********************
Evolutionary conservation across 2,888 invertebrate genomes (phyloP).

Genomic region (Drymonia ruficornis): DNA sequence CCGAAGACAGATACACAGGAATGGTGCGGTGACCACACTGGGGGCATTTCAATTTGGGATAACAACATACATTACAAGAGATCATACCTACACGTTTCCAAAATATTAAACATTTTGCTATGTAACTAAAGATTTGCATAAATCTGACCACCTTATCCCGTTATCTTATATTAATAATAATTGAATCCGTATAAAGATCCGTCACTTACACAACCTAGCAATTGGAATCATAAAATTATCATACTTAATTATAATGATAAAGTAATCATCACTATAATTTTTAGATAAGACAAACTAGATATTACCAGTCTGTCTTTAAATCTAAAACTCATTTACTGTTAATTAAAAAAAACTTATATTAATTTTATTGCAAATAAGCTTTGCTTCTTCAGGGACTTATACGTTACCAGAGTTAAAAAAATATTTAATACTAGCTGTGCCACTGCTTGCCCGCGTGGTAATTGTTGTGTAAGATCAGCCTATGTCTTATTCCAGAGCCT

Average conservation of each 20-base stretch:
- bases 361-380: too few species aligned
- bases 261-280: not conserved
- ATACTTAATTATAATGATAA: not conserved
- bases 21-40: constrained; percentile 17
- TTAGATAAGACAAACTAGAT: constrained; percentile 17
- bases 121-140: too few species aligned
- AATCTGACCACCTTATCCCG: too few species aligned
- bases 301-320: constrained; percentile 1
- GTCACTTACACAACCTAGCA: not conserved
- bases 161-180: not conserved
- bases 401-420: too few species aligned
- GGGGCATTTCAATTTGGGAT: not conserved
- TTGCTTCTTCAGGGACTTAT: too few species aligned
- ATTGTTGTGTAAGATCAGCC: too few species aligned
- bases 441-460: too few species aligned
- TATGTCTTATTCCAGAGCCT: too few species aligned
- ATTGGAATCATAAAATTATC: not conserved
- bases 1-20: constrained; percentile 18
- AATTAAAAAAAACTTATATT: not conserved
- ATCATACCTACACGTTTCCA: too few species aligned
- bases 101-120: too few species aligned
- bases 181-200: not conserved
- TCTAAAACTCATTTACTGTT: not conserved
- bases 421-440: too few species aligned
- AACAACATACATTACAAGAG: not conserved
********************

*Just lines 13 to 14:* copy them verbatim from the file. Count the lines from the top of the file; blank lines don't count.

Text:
- bases 161-180: not conserved
- bases 401-420: too few species aligned